The Surgical Technique

Surgery is performed simultaneously by two teams. While the tumor team performs the resection, the microsurgical team harvests the controlateral fibula. Usually, the VFT must exceed the length of the oncologic resection by approximately five centimeters. Microsurgeons and tumor surgeons worked in collaboration during resection. The microsurgeon isolates and protects the recipient vessels.

In combined bone graft procedures the VFG can be used in concentric assembling or in parallel dual assembling, with the allograft.

The concentric technique is recommended for tibia reconstruction6 where soft tissue closure is difficult. In the event of a skin defect, an osteocutaneous flap may be planned: otherwise, a local muscular flap may be rotated to cover the implant. In our experience only in one case of large soft tissue defects, a free latissimus dorsi flap was prepared.

An oversized allograft should be used given that a wide medullary canal can contain the fibula. The anterior cortex is opened and the medullary canal is reamed until the fibula fits into it (Fig. 10C.1). Great care must be taken to avoid damage to the vascular pedicle during the insertion of the fibula into the allograft shell. The positions of the vascular pedicle of the VFT and that of the recipient vessels must be evaluated before osteosynthesis. Any traction, change in angulation, twisting or pressure on the pedicle must be avoided. A groove can be carved into the allograft to obtain a "safe" position for the vascular pedicle, thus avoiding any impingement on any sharp margin. The microsurgical team must cooperate with the tumor team during preoperative planning. All the variables that can interfere with the microvas-cular outcome, must be taken into consideration.

In cases of intraepiphyseal resection, where just a thin part of the epiphysis and the articular surface are saved, the use of concentric assembling allows for minimal juxta-articular osteosynthesis with the use of multiple screws. When the growth plate is preserved, bone fixation is performed by passing Kirschner wires through the epiphysis in order to prevent ephiphysiodesis. At the other end of the combined graft, fixation is usually achieved using plate and screws. If sufficient bone is spared at both ends of the resection, rigid fixation is carried out using a long plate, which crosses both osteotomies.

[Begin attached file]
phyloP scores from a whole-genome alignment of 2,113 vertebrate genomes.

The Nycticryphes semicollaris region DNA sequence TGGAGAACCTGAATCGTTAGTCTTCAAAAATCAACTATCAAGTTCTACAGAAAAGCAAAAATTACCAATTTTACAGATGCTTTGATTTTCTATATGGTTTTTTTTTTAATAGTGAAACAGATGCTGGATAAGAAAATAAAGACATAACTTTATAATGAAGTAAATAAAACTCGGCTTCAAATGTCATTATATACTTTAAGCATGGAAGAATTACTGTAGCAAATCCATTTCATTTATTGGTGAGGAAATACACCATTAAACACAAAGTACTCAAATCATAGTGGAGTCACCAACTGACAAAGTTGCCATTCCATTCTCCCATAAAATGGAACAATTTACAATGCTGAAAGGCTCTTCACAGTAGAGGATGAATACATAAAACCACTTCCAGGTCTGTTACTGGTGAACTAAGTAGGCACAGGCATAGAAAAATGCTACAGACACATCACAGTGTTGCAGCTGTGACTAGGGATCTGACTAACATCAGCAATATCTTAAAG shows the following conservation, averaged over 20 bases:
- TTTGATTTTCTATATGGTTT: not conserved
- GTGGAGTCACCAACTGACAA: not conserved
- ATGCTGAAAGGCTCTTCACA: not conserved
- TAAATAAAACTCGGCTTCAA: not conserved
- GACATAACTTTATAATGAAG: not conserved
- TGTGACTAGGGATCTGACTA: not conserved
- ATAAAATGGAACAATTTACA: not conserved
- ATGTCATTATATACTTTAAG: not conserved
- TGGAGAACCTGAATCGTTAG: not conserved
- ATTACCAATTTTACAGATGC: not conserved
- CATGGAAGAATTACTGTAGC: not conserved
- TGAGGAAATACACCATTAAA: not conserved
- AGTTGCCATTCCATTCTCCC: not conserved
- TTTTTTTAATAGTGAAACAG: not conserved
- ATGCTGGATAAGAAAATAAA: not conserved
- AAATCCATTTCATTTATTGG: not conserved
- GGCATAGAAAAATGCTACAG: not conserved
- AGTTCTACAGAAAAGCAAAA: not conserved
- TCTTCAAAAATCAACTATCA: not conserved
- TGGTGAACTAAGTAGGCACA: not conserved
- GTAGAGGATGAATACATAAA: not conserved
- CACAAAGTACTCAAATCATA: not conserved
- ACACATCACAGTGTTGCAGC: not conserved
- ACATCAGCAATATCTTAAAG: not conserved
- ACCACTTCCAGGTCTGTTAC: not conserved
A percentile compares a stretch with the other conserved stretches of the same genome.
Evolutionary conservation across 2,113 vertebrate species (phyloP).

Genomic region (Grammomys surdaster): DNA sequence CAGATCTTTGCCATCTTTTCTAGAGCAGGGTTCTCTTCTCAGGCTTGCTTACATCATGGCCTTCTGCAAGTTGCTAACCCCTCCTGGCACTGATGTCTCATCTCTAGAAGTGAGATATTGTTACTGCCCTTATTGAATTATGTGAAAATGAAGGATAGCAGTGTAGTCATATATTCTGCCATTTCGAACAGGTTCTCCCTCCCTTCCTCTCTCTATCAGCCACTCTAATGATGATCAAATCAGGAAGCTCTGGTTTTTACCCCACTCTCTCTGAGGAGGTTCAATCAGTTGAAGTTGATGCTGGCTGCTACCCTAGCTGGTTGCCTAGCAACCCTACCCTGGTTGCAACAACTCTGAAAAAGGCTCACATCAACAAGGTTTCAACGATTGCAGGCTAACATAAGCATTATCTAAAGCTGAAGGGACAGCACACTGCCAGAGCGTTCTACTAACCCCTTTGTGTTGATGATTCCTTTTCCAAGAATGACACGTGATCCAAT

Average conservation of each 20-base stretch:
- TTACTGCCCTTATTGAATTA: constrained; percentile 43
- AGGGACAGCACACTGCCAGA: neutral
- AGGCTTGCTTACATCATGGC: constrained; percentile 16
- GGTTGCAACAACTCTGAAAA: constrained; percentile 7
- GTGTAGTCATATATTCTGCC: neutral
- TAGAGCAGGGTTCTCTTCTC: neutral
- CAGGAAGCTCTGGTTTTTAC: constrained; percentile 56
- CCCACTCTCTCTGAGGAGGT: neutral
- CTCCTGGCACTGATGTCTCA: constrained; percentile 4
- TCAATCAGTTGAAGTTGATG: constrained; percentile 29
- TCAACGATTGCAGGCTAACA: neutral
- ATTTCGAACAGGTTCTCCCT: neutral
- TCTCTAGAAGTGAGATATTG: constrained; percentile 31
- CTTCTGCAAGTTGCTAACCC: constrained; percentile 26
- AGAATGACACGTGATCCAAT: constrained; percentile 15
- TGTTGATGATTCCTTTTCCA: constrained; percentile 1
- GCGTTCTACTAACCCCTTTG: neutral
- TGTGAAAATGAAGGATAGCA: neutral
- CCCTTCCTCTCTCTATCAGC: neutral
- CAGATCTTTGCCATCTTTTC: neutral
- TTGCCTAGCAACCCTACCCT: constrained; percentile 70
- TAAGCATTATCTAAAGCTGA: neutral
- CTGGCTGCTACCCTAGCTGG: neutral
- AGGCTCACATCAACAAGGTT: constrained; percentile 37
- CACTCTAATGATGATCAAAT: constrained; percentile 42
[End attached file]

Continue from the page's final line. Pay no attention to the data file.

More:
Table 10C.1. Histological diagnosis of treated patients

Diagnosis N° of Cases

Osteosarcoma 28

Ewing's Sarcoma 10

Adamantinoma 4

Fibrosarcoma 3

Malignant Fibrous Histiocitoma 3

Dedifferentiated Chondrosarcoma 1

Angiosarcoma 1

Desmoplastic Fibroma 1

Giant Cell Tumor 1

TOTAL 52

Fig. 10C.1. Example of combined bone graft procedure. The VFG is used in concentric assembling for tibia reconstruction.

Fig. 10C.1. Example of combined bone graft procedure. The VFG is used in concentric assembling for tibia reconstruction.

Parallel dual assembling is widely used in diaphyseal reconstruction of the femur (Fig. 10C.2). In such cases the allograft is used for intercalary reconstruction and fixation is carried out using long plate which bridges the osteotomy sites: VFG is

Fig. 10C.2. Example of parallel dual assembling in diaphyseal reconstruction of femur.

fixated medially to the allograft. Extremities are placed in or are in contact with the femoral bone. This procedure can reinforce the medial cortex and permit the vascular anastomosis with branches of the deep femoral artery, which lies medially.

When the resection must be performed very close to the growth plate or to the articular surface, concentric assembling, with minimal osteosynthesis, is preferred even in the femur.

Normally in the case of tumoral resection, vascular pedicles can be found rather easily at the side of anastomosis. A termino-terminal anastomosis with the anterior tibial vessels in direct or reverse flow, was the most often used type of vascular reconstruction in the leg, in our series. Using an upside down fibula, a termino-lateral anastomosis with posterior tibial artery was sometimes but rarely performed.

After surgery, the patient is immobilized in a cast for four to six weeks. When the cast is removed, the proximal and distal joints are mobilized for a few days. A new cast is than applied for an additional period of time of at least four weeks. Afterwards, a brace must be worn until union is achieved. Once union has been achieved, progressive weight bearing is allowed.

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